Living A Generous Life

What kind of life do I want my children to live? They are living in a sinful world, learning things I don’t want them to about humanity. As much as I wish I could shield them from this sinful world, I can’t. As they grow, I can try to determine the types of books they read, movies they watch, kids they hang out with, but regardless they will be exposed to sin. Sin is all around them. What can we do? We can teach them how to live a life worth living; a life christ has called us to.

God is an amazing father and He sent His son to live out that life. We have an example right in front of us. What does it show us? Jesus shows us that He is generous, servant-hearted, trusting, and loving. How can we teach these characteristics to our children? Our last blog series taught the importance of modeling to our children. In order to teach our children these characteristics and have them implement them in their lives, we must first model them in our own lives.

Luke 9:10-17

The people heard that Jesus and His disciples were in Bethsaida and quickly joined them. After a full day of Jesus healing the sick, the disciple told Jesus to send them away because they didn’t have enough food to feed 5000 men. Instead Jesus told the disciples to have the men break up into groups and feed them. God multiplied the food and there was enough to feed ALL of the men and have left overs.

Jesus had a choice. No one would have blamed Him if He simply said, “Hey everyone we had a great time, but go home and eat.” Ok maybe a little more eloquent than that, but still. The men would have understood. Jesus chose to give what little they had and trust God.

We have all been in similar circumstances. We get our paychecks, see how much we have, and budget accordingly; this much for groceries, this much for fun, etc. Then we see a need in our community, a family that is struggling to buy groceries, someone’s card gets declined in front of us at Starbucks, or we have an opportunity to invite a large family over for dinner. We have a tendency to forget that christ was the one that blessed us with our paycheck. It is because of Him that we have money in our pockets.

Our children watch us turn the cheek and choose to not help people. Am I saying to go out there and spend spend spend on anyone and everyone and expect God to multiply your money each time? No. What I am saying is that we can use what little or much money we have to help others. We can show our children what it means to live a generous life like Jesus.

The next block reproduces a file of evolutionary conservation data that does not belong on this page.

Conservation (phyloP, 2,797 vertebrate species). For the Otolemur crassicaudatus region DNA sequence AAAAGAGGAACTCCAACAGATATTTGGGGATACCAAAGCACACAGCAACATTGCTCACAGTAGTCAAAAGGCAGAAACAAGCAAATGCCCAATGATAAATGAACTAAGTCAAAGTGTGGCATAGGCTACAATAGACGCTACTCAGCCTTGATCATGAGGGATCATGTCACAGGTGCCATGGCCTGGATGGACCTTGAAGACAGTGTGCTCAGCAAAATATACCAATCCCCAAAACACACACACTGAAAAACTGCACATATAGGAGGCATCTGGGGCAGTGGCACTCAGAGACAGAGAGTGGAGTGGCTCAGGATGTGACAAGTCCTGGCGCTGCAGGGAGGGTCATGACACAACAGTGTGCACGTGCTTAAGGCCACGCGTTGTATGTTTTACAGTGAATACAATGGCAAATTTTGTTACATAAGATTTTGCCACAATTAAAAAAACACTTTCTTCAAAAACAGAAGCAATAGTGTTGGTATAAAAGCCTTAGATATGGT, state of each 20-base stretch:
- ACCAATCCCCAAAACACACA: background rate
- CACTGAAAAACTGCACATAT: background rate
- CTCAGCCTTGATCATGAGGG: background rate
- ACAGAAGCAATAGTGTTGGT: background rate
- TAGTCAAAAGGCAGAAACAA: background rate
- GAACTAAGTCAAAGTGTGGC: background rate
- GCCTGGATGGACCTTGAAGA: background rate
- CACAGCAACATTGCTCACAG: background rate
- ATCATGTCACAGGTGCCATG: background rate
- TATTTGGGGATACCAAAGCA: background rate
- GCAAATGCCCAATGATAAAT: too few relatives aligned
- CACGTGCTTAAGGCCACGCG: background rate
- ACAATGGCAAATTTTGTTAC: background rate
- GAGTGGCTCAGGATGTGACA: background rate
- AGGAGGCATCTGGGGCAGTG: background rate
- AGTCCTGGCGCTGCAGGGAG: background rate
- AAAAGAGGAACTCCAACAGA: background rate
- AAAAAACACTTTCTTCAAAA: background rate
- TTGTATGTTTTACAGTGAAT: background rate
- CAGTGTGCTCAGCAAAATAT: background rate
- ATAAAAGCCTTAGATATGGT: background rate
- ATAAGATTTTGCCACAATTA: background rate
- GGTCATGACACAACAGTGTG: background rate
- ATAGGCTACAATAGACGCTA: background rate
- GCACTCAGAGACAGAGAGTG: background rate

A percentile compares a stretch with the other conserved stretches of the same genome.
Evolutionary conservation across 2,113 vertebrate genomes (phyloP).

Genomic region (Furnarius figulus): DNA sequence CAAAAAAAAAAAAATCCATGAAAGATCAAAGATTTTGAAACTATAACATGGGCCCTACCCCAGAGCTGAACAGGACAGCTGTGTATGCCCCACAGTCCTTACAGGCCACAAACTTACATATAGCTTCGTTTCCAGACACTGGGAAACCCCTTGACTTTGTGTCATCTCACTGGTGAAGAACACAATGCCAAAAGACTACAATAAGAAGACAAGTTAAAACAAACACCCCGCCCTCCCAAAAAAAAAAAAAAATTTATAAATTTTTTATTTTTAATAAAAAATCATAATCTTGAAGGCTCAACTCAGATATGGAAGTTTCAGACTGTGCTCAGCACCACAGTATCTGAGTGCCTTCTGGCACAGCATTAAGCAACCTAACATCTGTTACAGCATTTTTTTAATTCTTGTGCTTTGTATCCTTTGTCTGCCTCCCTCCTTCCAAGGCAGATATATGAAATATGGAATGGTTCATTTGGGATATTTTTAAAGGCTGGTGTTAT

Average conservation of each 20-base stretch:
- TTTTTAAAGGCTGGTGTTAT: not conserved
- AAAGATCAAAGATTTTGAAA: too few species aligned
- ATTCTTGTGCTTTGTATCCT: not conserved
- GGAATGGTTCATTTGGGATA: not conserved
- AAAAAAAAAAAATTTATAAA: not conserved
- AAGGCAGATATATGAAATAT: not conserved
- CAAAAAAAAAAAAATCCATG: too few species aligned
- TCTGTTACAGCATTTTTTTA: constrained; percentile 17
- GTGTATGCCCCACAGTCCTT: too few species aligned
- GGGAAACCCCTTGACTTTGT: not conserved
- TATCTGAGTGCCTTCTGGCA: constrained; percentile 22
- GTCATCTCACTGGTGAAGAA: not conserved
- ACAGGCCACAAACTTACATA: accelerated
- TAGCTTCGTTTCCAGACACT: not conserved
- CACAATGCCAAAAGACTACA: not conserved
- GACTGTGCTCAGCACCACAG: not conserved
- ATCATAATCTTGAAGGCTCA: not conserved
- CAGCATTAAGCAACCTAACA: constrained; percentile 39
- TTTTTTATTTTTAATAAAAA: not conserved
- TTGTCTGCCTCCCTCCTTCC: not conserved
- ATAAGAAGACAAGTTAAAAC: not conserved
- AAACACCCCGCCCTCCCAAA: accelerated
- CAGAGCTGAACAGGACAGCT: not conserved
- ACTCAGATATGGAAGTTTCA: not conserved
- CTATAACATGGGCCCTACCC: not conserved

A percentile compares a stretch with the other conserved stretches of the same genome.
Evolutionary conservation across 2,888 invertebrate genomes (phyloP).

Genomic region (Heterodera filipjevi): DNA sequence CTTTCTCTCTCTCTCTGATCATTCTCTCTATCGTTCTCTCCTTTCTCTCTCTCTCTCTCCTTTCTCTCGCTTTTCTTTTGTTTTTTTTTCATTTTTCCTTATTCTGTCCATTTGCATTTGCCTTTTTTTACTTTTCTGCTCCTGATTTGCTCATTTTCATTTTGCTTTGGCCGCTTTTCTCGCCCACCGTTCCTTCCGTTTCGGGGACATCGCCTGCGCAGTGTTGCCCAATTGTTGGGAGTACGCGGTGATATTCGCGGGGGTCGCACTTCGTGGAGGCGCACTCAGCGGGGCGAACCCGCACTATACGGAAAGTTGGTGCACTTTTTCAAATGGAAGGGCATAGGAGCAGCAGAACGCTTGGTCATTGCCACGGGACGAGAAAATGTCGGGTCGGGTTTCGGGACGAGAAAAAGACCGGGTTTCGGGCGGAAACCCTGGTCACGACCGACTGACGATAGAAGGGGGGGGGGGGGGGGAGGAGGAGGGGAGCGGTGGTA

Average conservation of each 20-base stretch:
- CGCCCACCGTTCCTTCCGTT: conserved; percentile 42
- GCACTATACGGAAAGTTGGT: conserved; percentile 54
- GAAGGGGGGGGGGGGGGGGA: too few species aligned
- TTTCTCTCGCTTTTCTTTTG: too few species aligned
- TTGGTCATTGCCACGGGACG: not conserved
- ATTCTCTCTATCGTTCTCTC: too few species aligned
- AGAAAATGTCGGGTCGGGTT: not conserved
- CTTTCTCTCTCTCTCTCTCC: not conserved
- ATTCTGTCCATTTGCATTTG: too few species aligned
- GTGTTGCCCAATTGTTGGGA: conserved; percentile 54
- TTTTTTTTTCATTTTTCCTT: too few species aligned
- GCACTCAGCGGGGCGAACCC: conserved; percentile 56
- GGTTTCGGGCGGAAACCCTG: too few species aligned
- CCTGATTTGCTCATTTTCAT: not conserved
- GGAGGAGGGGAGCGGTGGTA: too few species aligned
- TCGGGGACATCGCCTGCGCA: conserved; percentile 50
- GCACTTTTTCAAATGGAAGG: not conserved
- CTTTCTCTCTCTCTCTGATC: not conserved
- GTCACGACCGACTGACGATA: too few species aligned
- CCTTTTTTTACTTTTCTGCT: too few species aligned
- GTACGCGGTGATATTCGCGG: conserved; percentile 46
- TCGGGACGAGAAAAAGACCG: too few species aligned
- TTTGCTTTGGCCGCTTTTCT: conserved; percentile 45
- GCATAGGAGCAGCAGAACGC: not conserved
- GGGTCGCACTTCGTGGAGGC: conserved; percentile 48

Here are a few practical ideas…

1. Make bags for the homeless that include items such as a small water, bar of soap, bible, banana, oatmeal, and socks. Keep them in your car and every time you see someone holding up a sign on the street corner, have one of your children hand it to them.

2. Buy coffee for the person behind you at your local coffee shop.

3. Sign your family up to bring a meal to someone in the church and have your children help prepare and deliver the meal.

Our kids learn so much from what we do as a family and what their parents do in front of them. Use that and share the Gospel!

Brittany Muddamalle

Children’s Ministry Coordinator

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One thought on “Living A Generous Life

  1. Great post, Brit! It made me examine my own heart a bit, and reminded me of something I was learning about in class the other day. I’m a child development major, and we were learning about altruism and it’s many definitions, depending on what type of theorist you are (behavioralist, psychosocial, etc.) one theorist said altruism is defined as any kind act you do for another, whether you receive some physical or mental reward for it. Another defined altruism as doing something for another that is only purely altruistic if you receive nothing in return, including no good feeling, etc. They were trying to identify what motivates children to do altruistic things for others. Anyway, it made me think about my own life. I used to love to bless others. I used to find immense pleasure in surprising people with gifts, giving to those in need, etc. Somewhere along the way, I started to hate it, didn’t see the point. I still do it, don’t get me wrong, but often my joy is not in it. I tried to figure out why, and I think I narrowed it down.

    I was disappointed.

    I felt somewhere deep that if I were doing great things for others, I should receive blessings for it. For example, once I spent a few hours helping people who lost their homes to fires. On my way home, I get a $400ish ticket while driving. I know it sounds silly, but it made me bitter. It was 11 pm, I was tired, I had poured myself out for others, and not only did I not feel any physical reward, but I felt like I was punished. So frustrating. It’s silly when I think about it; of course we aren’t supposed to do things for rewards… But one of the key things my teacher pointed out is that kids are wired to feel entitled to SOMETHING in return for a good act. Maybe wired isn’t the right work – entitled. It’s interesting and awesome to hear you teaching your kids to give. Everyone should do this.

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